Monday, July 30, 2012


Lately I've been thinking a lot about habits - good ones, not-so-good ones, ones I have that work for me, ones I'd like to have, ones I'd like to get rid of. "Habits" has been a topic of conversation at home, in therapy, and on some of the blogs I read. One is the blog No Meat Athlete, where Matt has talked about some of the habits he's recently picked up and the potential power inherent in adopting new, beneficial habits - things like making your bed every day, doing a baseline amount of exercise daily, etc.

I can think of a few habits that at this point seem pretty ingrained in my daily routine and that I don't want to drop, ever, because they have made a big difference:

  • Flossing my teeth. It sounds silly, but one time - in my pre-flossing days - I paid $7000 in dental bills and wiped out our entire savings account. My teeth seem prone to developing cavities no matter what I do, but a few minutes of flossing every night has definitely helped counteract that. My teeth were relatively problem-free at my last two cleanings.
  • Bringing my lunch from home. I used to go out for lunch a lot more often, back in the days when I still ate things like sandwiches on wheat bread, pizza, and other inexpensive, gluten-y favorites. Getting rid of gluten from my diet drastically limited my restaurant options at that time and forced me to get cooking. And although it's gotten easier over the past few years to find GF items on most menus, those offerings often seem pretty halfhearted and thoughtless. I've gotten in the habit of eating leftovers for lunch the next day, plus an apple, an energy bar, some nuts and dried fruit, etc. Knowing what is in my food gives me peace of mind... and honestly, I think it tastes pretty decent, too. 
  • Running at least five times a week. This doesn't even feel like a habit anymore. It feels more like a compulsion. When I don't run, I get antsy and worry about declining fitness. I do force myself to take rest weeks every now and then, but that's usually when I'm really busy/distracted and can't worry as much about exercising anyway.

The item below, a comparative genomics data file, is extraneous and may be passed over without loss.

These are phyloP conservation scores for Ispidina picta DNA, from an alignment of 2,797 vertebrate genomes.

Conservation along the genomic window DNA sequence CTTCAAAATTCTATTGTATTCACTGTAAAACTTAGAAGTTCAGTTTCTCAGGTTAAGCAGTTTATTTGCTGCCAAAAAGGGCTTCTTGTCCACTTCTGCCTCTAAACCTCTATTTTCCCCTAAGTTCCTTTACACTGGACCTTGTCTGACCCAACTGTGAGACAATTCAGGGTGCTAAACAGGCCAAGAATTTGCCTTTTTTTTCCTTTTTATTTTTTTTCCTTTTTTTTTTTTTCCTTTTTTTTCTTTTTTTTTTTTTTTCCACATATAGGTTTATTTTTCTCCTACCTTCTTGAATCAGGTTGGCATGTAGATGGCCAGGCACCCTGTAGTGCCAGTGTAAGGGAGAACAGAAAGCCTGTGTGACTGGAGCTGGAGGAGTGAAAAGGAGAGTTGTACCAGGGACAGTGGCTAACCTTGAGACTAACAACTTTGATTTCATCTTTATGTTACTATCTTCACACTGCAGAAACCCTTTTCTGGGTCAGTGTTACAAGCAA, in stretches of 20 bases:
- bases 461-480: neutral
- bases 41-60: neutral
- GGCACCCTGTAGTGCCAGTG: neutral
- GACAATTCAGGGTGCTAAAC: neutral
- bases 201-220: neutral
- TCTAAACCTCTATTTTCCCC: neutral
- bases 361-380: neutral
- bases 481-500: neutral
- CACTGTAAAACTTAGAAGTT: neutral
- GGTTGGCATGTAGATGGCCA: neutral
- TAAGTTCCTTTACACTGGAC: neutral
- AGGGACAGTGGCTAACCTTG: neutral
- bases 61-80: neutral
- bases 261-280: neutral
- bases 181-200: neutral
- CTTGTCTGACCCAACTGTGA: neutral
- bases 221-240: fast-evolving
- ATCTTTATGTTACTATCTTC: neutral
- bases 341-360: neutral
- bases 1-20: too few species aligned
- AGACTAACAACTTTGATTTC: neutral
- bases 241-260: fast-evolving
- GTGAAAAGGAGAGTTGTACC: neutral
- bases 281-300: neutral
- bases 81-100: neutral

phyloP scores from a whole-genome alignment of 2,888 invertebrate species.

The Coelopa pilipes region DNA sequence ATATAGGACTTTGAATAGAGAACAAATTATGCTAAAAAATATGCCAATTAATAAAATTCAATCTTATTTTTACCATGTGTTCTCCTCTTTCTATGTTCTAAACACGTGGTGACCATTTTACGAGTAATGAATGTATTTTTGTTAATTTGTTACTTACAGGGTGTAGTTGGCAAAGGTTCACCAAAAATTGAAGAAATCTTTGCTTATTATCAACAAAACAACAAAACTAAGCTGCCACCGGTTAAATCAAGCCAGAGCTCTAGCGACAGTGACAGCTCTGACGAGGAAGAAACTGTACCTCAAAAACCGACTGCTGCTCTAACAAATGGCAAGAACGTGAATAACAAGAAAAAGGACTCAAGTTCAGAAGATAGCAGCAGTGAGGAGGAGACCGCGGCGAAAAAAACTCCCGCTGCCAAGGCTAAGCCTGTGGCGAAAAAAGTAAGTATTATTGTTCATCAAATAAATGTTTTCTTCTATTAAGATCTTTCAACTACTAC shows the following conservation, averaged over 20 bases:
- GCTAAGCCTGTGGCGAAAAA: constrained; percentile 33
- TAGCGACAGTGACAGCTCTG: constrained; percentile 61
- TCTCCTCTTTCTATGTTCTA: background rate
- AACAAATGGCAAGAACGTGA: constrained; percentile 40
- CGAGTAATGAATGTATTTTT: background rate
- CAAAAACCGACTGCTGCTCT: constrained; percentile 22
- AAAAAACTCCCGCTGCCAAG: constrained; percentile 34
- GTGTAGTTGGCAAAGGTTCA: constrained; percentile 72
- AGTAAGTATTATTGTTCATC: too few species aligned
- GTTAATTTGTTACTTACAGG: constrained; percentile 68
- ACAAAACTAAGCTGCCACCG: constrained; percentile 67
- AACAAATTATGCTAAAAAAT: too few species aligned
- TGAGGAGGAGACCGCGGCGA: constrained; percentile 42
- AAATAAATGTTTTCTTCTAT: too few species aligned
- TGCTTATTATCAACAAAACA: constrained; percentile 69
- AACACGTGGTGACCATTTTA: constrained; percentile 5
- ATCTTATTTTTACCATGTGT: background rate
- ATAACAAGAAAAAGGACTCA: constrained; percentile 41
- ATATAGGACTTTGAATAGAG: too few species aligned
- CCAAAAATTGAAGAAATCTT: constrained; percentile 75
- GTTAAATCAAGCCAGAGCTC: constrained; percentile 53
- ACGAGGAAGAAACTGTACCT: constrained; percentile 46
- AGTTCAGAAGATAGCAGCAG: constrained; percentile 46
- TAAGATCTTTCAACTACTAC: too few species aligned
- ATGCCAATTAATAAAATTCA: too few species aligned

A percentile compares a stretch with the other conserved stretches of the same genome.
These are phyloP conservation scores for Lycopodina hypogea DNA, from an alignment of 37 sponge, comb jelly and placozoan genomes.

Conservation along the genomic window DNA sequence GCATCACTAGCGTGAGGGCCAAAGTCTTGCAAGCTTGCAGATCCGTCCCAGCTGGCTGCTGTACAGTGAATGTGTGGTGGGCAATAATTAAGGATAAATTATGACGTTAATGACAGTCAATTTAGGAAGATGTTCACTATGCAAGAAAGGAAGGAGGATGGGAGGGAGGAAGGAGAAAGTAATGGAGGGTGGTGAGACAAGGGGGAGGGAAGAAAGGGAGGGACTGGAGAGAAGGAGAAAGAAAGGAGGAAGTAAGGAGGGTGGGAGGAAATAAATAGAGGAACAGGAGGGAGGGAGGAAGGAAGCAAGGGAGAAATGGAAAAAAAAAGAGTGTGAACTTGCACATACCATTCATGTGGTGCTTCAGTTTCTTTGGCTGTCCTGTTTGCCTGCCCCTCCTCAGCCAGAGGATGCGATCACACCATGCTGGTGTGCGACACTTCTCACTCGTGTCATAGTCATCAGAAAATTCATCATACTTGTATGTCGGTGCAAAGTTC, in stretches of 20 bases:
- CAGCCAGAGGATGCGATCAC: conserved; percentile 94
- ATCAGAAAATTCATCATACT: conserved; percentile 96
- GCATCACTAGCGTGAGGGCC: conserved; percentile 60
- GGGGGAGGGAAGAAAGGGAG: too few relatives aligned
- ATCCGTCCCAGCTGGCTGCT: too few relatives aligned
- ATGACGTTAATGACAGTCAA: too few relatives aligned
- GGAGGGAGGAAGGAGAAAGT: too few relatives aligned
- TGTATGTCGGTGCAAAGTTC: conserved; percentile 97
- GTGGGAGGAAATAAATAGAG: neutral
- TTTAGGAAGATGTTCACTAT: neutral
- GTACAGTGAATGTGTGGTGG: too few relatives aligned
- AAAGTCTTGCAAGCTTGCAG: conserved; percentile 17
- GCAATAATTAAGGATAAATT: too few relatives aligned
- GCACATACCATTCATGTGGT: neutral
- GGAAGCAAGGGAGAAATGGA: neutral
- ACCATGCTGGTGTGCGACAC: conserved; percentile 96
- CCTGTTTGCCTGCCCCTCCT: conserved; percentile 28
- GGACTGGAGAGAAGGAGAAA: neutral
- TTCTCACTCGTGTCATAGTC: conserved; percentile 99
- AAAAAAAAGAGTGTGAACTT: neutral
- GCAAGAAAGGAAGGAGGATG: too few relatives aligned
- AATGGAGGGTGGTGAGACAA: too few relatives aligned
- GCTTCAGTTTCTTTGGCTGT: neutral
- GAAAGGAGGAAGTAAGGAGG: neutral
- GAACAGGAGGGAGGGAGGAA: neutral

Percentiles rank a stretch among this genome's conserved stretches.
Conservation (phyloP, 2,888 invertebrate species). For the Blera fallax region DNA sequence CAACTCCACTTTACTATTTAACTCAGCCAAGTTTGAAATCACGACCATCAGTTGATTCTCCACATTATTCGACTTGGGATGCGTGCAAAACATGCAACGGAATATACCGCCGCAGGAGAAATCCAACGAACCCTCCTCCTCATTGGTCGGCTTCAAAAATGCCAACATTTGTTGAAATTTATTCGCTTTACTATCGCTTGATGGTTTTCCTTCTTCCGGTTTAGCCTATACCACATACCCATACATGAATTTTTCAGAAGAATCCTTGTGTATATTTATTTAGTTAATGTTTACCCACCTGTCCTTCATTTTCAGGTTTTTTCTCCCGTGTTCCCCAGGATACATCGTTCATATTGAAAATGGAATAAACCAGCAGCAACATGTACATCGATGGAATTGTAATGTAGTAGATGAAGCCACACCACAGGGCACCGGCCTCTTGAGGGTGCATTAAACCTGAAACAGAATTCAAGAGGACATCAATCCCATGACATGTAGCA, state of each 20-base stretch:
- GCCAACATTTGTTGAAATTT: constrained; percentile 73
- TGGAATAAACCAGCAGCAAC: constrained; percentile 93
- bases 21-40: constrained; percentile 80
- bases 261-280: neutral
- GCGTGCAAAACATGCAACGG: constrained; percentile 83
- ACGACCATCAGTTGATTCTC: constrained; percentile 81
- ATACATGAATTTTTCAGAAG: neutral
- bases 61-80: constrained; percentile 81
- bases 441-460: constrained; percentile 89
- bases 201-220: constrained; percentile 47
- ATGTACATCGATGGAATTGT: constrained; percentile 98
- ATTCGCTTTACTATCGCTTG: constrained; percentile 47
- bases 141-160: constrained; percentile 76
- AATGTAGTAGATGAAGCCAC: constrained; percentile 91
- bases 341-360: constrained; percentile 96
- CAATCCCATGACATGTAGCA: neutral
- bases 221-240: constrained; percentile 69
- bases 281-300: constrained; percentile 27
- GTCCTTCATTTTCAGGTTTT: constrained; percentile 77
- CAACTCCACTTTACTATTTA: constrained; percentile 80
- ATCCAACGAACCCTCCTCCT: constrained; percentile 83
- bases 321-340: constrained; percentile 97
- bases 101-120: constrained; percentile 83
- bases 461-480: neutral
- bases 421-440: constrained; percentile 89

Two habits I am currently trying to cultivate:
  • Drinking 64 ounces of water every day. I've never been a big water drinker, even when I exercise. I think I get a lot of the fluids I need through the food I eat (fruits, veggies, etc.) However, my doctor recently pointed out that because colon cancer runs in my family, I need to do my best to... keep everything moving along. And drinking water is a very good way to do that.
  • Avoiding one-use items. I try to take my Nalgene and my insulated coffee mug to school every day. Sometimes I forget, and then I end up buying coffee in a styrofoam cup from the cafe in my building. Coffee with a side of guilt just isn't that good. Same with grocery shopping: I feel bad when I forget my cloth bags and end up with a trunk full of plastic bags. (For a really great guilt trip about one-use items, see the documentary Trashed. You will look at plastic bags and bottles in a whole new way.)
Habits that I would like to have but don't, and probably won't anytime in the near future:
  • Making my bed in the morning. If I can eat breakfast, get showered and dressed, put together my lunch, get my stuff together, and be in the car by 8 a.m., I feel highly accomplished. Adding bed-making to the list would be like purposely seeking out failure.
  • Cleaning stuff on a regular basis, a la Flylady. I mean, we clean, but not on any regular schedule. I do my best cleaning when I am anxious and/or procrastinating or when I find myself tripping over Legos/cars/random crap that comes in birthday party goodie bags. Or when I can't see out the window because there are too many handprints on the glass.
  • Meditating. I think this will happen at some point, but right now I seem to have a massive mental block when it comes to meditation. Yes, I believe that it can work wonders, but sitting still for five minutes makes me feel like punching a wall. And isn't that kind of NOT the point? I use running, walks outside, and cooking as time for meditation-like brain activity.
A habit I would like to get rid of: Negative thinking. Of course everyone thinks in a negative way sometimes, and perhaps it's occasionally necessary. But I am a glass-half-empty kind of person in pretty much every situation, even situations that are supposed to be fun, happy, lighthearted, etc. Doesn't do much for anxiety or depression. I'm working on replacing negative/useless thoughts with more positive/useful/pragmatic ones. This is such an ingrained habit, though, that I really have to be on top of it, especially on days that are tiring or stressful.

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